The first friend to visit me however was unexpected – well kind of! She has got a just go for it attitude so perhaps I shouldn’t have been surprised when she informed me she was coming on a visit. Her visit however could never have been a spur of the moment decision for her and for purely personal reasons. There was no way she could have just booked her ticket and then thought about the trip later. I can do that, my friend Sarah who I mentioned in a previous blog can do it – but not Gillian! Her decision required bravery and determination.

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Why? Gillian has Cerebral Palsy and this brings its own challenges – walking, balance and fatigue to name just a few. This blog however is not an ode to Gillian – although her bravery and determination indeed justifies an ode to her! This blog is an ode to India.

India can be so unutterly frustrating! It can bring the very worst out in you. You get so frustrated at short-term thinking, false promises and under-achieving, never mind the ‘it’s not my fault’ lack of responsibility taking. Seriously, why I haven’t been jailed for killing somebody in the year we have been here sometimes astounds me!

India however has done itself extremely proud! It can hold its head up as being one of the best countries in the world. Gillian is from the UK, has a German mum and has travelled around Europe and Australia. Without doubt, she says, India treated her better overall than anywhere else she has ever been. Now she’s not referring to the great access everywhere and the smooth pavements – well now she couldn’t really could she, given they don’t exist. She is talking about the people.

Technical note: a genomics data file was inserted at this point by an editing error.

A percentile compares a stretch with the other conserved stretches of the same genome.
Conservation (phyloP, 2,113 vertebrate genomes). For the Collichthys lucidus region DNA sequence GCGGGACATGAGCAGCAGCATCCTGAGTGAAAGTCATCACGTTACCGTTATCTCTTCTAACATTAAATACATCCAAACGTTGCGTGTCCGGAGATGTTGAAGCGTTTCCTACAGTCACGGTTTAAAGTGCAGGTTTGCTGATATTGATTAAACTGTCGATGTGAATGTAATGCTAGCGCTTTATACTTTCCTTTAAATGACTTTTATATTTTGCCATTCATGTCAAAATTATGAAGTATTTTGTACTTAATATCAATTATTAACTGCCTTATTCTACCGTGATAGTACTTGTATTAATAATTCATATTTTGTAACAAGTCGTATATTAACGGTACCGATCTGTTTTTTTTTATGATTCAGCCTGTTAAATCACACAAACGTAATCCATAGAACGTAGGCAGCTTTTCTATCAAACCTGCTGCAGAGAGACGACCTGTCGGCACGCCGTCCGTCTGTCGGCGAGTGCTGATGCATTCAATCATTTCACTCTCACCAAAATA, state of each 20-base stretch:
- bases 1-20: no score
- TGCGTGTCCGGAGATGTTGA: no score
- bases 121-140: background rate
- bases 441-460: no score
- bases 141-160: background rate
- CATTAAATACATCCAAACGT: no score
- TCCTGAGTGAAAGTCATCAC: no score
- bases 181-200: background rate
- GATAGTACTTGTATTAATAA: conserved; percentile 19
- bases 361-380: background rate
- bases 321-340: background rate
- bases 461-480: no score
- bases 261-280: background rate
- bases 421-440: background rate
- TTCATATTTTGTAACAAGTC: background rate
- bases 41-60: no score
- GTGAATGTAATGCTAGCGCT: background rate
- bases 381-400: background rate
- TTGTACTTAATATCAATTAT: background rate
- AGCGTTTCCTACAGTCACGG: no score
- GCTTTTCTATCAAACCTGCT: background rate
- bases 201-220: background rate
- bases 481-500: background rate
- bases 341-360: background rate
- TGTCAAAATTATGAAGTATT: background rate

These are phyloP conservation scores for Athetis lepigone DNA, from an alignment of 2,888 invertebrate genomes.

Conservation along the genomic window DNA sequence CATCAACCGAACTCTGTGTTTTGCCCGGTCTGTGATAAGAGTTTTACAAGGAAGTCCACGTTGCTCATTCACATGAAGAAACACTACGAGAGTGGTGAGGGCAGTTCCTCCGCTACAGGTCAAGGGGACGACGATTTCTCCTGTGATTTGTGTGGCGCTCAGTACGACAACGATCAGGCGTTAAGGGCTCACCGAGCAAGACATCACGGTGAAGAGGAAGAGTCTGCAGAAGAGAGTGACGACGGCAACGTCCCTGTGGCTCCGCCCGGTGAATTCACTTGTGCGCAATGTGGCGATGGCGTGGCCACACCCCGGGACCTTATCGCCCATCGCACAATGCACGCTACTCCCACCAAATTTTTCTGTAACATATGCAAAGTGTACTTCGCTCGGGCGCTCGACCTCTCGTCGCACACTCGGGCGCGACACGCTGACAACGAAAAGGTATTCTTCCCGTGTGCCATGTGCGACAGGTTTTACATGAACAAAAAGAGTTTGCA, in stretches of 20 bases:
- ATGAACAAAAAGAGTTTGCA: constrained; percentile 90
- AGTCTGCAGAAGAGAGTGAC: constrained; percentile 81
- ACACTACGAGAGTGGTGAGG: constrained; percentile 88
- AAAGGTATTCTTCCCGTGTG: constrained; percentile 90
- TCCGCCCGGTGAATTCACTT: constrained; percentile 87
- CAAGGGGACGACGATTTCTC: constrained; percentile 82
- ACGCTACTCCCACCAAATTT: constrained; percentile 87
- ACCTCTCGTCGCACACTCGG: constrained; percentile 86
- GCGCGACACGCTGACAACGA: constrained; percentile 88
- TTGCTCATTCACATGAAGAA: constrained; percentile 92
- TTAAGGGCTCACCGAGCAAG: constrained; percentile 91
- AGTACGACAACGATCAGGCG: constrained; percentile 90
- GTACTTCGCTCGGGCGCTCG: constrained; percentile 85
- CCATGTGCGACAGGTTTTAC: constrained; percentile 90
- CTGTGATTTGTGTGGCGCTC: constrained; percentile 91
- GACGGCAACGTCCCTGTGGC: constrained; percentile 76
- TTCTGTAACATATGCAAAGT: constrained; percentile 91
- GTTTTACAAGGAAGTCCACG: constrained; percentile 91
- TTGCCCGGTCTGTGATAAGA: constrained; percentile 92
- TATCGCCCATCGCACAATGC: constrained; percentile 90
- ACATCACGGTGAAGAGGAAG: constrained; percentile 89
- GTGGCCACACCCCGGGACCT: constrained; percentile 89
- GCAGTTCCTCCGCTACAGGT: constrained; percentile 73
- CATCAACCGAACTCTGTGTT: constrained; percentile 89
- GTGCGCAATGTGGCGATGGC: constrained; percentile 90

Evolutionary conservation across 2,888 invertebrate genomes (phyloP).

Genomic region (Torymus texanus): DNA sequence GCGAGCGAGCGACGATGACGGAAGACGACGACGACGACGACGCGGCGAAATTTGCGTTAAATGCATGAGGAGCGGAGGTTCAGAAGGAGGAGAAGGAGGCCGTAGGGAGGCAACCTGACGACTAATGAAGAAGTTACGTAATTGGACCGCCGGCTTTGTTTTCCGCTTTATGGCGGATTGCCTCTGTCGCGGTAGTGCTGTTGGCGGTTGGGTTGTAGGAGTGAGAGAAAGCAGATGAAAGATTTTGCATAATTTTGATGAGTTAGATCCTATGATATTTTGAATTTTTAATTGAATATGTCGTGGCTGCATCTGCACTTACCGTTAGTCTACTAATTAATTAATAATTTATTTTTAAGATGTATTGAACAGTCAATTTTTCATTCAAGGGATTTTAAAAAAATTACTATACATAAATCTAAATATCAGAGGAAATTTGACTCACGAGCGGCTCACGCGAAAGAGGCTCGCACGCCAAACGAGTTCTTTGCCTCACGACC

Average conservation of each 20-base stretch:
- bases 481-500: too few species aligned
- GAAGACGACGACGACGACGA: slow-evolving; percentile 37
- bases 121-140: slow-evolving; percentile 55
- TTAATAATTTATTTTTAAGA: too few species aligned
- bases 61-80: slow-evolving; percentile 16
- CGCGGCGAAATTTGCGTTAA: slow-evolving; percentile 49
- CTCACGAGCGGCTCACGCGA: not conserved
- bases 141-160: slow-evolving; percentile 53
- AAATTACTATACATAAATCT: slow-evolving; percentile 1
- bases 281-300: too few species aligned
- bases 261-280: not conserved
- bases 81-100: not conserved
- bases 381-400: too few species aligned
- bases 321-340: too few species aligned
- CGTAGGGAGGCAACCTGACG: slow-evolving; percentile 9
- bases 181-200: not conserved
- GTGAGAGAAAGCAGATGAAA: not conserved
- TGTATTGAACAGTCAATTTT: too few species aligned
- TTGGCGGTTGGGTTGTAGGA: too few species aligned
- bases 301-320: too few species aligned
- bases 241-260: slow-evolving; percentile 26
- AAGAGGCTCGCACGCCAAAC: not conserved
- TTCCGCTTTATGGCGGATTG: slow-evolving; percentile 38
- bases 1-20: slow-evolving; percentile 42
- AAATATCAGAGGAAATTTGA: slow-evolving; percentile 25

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Datta, our driver, is ready and waiting when Gillian arrived

From arrival to leaving she was met by extreme care from friends and strangers. Nobody but nobody on the streets or in shops / restaurants made her feel uncomfortable or made her life more difficult. On arrival in Mumbai, my driver anxiously helped the very, very tired and stiff Gillian into the car in Mumbai. He then spent too weeks worrying that he had touched her because knowing she prefers to do things herself, I had silently indicated to him to give her space. While Gillian will just remember this (if indeed she can) as somebody seeing somebody struggle and doing what they can to help.

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Maggie making Gillian a yummy traditional South Indian breakfast!

My maid, Maggie, the first morning after she arrived went out of her way to tell Gillian that anything she needed at all to let her know and then made her a gorgeous breakfast.

We went to lunch in Ram Krishna restaurant in Camp, the waiter without saying anything or making any form of fuss pulled the booth table out as far as it would go so that Gillian could walk to the seat and not have to slide around. Now Gillian is more than capable of sliding around but that instinctive / spontaneous act was heart-warming.

She wanted to try a pair of trousers on. When she got into the changing room there was no stool but within micro-seconds one arrived – not a word was said, it was just left in the room. Again no fuss. Just a recognition that there was something they could do to make her life easier so why not!

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Rashid sitting as he explains about a temple so Gillian could also sit